Another function that is helpful in the design of the front-desk area is to have a second computer terminal, if possible, so large groups of guests can be checked in easily and there is no bottleneck at the entry. Often, a guest will need to fill out a guest card, and this can take some time. Keeping traffic flowing is important because of the nature of functions and activities that take place; members are trying to get to a class on time, or to their court time or just simply because they have limited time to work out.

This brings up one of the stickier issues that take place at many facilities. Because the nature of a club is to be comfortable and create a real sense of belonging, getting members to check in can be a task. A longtime member will not likely understand that they need to check in appropriately every time they enter the facility. They often develop a sense of privilege and entitlement. They enter the club and breeze right by the front desk and can get offended if anyone should ask them to check in.

To aid in this situation, you may want to consider adding a card-swiping system. You can make it even easier for them by assigning cards that can be attached to a key chain or equipment bag. The cards have a bar code that automatically registers the member. For the few that are still difficult to deal with, do your best to learn their first names and try to address them as soon as they enter.

On the flip side, your staff doesn’t need to tolerate a person who is abusive or threatening. A member who refuses to respond to the front-desk person’s greeting, or will not check in, is not a member that appreciates the atmosphere of the club and is not worthy of a membership. As a manager, you may need to get tough and not hesitate to revoke this person’s membership.

Guest Check-In

To help you check in a guest, create a system that is very efficient. Because guests, like members, are trying to make their way to a court time or class, they are often in a hurry. No matter how many people you have at your front desk, or as efficient as your software is, it will occasionally be difficult for you to process a guest as fast as needed. Sometimes it’s best just to provide a sign-in card that the guest can fill out as they enter the club.

The front desk will also be the point of sales for many items, including memberships. Do you really want a new member standing at the front desk when they are inquiring about or purchasing a membership? It would be okay to sell tennis balls or gift certificates, but issues concerning memberships are best handled away from the front desk, preferably in a private area where the customer feels comfortable asking detailed questions and the staff person can give them their undivided attention.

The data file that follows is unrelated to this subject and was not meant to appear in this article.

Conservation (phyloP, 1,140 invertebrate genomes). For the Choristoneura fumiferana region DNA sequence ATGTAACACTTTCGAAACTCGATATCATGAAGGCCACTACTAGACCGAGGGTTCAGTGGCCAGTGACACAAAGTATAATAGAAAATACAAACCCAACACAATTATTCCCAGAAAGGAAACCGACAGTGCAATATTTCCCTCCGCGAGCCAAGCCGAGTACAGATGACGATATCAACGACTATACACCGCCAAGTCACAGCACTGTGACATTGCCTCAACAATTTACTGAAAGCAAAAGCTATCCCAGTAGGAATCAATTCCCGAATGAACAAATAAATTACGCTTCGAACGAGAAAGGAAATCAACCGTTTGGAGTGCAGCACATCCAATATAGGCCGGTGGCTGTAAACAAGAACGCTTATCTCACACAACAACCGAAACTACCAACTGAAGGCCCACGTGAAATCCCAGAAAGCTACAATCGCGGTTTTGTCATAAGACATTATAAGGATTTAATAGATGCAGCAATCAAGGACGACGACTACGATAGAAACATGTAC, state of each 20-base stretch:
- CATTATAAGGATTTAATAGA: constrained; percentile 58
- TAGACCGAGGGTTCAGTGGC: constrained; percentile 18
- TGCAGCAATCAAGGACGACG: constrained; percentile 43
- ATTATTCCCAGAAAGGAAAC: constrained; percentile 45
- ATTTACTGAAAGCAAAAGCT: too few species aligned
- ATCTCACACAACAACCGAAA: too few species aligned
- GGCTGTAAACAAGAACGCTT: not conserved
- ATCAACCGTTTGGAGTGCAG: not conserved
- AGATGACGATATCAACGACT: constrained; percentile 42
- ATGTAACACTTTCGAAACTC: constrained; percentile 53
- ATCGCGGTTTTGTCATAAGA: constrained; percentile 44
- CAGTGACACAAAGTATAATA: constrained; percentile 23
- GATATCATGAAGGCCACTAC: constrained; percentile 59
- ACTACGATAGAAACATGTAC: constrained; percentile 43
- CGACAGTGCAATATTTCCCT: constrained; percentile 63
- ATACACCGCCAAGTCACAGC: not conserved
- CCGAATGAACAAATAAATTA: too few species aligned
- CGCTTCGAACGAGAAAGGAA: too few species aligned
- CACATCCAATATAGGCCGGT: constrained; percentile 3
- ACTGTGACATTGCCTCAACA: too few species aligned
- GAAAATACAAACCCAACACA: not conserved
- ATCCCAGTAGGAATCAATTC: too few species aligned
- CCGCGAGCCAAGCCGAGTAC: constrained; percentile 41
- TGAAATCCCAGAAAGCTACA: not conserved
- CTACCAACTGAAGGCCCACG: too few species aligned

To help process charges at the front desk, install a credit-card system. These systems require a direct phone line.

The ultimate design and location for a front desk would also include two attributes. The first would be easy access to the lost and found area, and the second would be easy access to the laundry or towel area. Having this easy access allows the front-desk person to stay within the vicinity of the desk and in some operations provides an opportunity to cut back on staff when the facility is not as busy.

Finally, the front desk is a point of information. It is the location where anyone can go and get answers. Make sure that all those answers are readily available and easy to acquire. If you can, engineer as many of the switches that run the lights, fans, and other mechanical functions of the club to be able to operate from the front desk.

The more you can make the front desk the nerve center of operations, the more efficiently the entire facility will run.

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About the Author

Rod Heckelman  is the general manager and tennis pro at the Mount Tam Racquet Club in Marin County, Calif., where he has been for the last 31 years. His career in the industry started in 1967 at the famed John Gardiner’s Tennis Ranch. In 1970, when Gardiner opened his resort on Camelback Mountain in Scottsdale, Ariz., Heckelman, at age 20, became one of the youngest head pros in the country. He created the “Facility Manager’s Manual” based on his years of experience in the tennis business.